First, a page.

I've been wanting to plan a trip to Italy but two years ago I became very sensitive to gluten and have been forced to go gluten-free. I'm concerned about the pasta-centric diet and the language barrier. Can anyone offer experiential advice? What would be my go-to local GF dishes? Will eating GF be a constant struggle while traveling?
Thanks for the help!
Please don't let the gluten issue keep you from visiting such a beautiful country with so much to offer. I also have gluten intolerance and I found Italy no more difficult than NY in terms of gluten free pasta. You will find it in a number of restaurants just like here. And if not, the choices for other foods are so numerous that skipping pasta will not be an issue. The language - of course it's always good to have some knowledge - but that will not be a major issue as so many people know some English and are accustomed to greeting visitors from the US. So go and enjoy!
Hi there! Don't you worry: It's common to even find gluten free pizza! The gf awareness (let's call it like that) has increased lately, and supermarkets have plenty of gf products, if you plan to cook for yourself, for example. Enjoy Italy and our food in total serenity!
(p.s: Can I suggest something? If you're afraid about the language, you can bring along a sheet of paper in which you can write down in Italian something like "hi, I'm intolerant to gluten, I cannot eat this and that, what can I eat here?" I friend of mine did this while going to Japan :) if you need a translation, feel free to ask!)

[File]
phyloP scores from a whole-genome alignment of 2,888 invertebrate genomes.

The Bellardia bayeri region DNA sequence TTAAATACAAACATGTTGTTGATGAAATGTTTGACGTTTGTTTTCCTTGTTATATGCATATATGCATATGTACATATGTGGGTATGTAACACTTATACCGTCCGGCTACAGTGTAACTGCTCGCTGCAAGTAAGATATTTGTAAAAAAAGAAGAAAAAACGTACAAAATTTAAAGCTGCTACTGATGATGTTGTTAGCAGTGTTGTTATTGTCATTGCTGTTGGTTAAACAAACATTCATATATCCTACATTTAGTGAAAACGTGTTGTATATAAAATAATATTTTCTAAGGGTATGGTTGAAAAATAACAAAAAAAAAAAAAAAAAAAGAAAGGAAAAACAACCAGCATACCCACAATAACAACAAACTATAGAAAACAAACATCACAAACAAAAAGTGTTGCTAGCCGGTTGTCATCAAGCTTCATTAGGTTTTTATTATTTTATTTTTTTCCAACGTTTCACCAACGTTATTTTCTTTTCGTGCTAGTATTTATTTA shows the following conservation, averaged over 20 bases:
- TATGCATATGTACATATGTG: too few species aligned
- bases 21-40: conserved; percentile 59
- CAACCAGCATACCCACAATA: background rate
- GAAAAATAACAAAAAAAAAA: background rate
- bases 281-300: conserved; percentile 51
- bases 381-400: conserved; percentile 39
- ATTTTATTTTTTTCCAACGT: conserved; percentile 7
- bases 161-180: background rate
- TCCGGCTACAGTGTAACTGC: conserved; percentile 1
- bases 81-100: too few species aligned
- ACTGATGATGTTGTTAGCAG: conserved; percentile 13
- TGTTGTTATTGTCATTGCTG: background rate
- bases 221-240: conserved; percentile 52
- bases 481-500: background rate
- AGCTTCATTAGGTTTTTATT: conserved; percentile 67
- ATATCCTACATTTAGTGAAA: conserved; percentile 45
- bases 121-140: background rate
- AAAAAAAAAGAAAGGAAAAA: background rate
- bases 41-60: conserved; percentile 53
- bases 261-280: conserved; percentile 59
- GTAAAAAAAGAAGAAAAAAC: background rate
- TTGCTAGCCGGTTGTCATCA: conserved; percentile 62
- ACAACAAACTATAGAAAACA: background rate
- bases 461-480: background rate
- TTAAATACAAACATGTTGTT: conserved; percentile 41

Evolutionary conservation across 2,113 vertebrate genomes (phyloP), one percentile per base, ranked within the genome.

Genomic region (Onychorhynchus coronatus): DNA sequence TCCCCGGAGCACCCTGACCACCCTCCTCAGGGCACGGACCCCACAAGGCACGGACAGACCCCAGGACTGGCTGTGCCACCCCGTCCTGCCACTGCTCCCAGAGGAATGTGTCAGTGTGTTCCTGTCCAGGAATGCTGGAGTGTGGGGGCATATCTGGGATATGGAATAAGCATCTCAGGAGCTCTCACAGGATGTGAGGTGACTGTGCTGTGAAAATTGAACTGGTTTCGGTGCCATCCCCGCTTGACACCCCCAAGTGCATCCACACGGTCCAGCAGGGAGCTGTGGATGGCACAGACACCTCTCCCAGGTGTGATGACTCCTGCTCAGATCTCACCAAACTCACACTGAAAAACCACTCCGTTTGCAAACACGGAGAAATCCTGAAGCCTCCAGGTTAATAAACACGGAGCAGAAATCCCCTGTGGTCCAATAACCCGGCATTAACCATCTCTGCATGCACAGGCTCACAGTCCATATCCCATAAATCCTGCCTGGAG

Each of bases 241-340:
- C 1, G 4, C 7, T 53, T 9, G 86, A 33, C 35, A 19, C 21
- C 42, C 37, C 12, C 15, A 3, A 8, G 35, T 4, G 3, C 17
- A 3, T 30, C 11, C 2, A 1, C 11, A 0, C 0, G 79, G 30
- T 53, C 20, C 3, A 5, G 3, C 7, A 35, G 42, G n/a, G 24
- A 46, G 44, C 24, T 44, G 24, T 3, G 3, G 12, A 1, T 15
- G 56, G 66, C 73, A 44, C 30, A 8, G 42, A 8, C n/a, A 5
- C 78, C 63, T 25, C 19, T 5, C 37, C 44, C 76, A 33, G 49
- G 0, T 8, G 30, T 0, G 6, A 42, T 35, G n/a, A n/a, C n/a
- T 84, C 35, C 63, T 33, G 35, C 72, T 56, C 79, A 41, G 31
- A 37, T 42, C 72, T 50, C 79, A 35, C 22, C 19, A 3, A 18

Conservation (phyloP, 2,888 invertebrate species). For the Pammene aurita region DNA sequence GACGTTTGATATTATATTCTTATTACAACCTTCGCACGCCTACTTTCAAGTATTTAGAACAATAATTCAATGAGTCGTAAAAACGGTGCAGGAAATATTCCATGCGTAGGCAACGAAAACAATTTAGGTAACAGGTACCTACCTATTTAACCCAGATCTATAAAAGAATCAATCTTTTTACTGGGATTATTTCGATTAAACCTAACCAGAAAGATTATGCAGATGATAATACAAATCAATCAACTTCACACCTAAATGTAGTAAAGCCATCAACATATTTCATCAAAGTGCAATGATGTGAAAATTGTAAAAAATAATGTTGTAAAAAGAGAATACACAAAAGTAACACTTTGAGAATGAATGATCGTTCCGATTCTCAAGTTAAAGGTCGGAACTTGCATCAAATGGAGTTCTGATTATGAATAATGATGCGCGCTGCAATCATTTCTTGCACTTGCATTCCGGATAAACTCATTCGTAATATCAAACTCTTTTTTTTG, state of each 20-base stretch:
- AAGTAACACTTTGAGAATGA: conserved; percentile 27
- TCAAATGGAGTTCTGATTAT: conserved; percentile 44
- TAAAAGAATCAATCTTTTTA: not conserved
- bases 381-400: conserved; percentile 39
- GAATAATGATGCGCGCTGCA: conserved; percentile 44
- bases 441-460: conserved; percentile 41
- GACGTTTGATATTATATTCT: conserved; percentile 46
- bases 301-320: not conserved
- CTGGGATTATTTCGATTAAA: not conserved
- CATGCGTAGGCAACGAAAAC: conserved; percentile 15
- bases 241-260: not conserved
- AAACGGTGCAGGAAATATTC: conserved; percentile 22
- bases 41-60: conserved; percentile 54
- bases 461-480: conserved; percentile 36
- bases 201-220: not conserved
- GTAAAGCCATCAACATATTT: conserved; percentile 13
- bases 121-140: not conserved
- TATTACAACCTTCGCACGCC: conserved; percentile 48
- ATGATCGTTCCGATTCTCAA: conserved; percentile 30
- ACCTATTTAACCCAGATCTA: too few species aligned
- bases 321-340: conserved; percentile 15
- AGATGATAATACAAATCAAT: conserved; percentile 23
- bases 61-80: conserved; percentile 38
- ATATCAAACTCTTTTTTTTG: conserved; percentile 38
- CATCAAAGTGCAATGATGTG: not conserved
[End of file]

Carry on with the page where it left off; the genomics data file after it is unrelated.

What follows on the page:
You won't have a problem at all! Firstly the Italian word(s) for gluten-free is senza glutine (pronounced gluten ay) so always ask. All Italians are tested at birth for gluten allergy so "gluten-free" is not an alien term in Italy. Even schools and hospitals cater well. The choice of food in Italy is vast & regional. Pasta is usually served as a starter but there will usually be plenty of choice (e.g. soup or risotto) with meat, fish, and vegetables as main (secondo) course. If you're travelling in the North, near the lakes, or along the coast fish will be on almost all menus. Breakfast usually features lots of fruit, meat & cheese and most wine, grappa & limoncello are gluten free.
I was going to reply that yeah, aside from fresh fruit and vegetables, I'd imagine Italy would be rough - but before doing so, I turned to Google. Turns out Italy is amazingly clued-in about and accommodating toward people with gluten sensitivities. Who knew? Enjoy Italy!
Hi Matt, I have celiac disease and went to Italy expecting that the country would be difficult to navigate. It turns out that many Italians have celiac disease themselves -- at such high rates that they've begun mandating gluten-free options in many public places like airports and train station restaurants.
Given the Italian excitement about food, the gluten-free pasty I tried was often handmade and exquisite -- see photo above! -- and to tell someone "sono celiaca" (I have celiac disease) meant that they actually understood that it was an auto-immune disease and not just an allergy. It was an incredible relief.
If you want more resources, I've listed a bunch specifically for Italy here, including guides from other sites and some great comments from readers. Go and enjoy! (My other suggestion by the way? Southern Vietnam - tapioca noodles, rice noodles, and mung bean noodles abount! Almost all of the soups, you can eat 'em.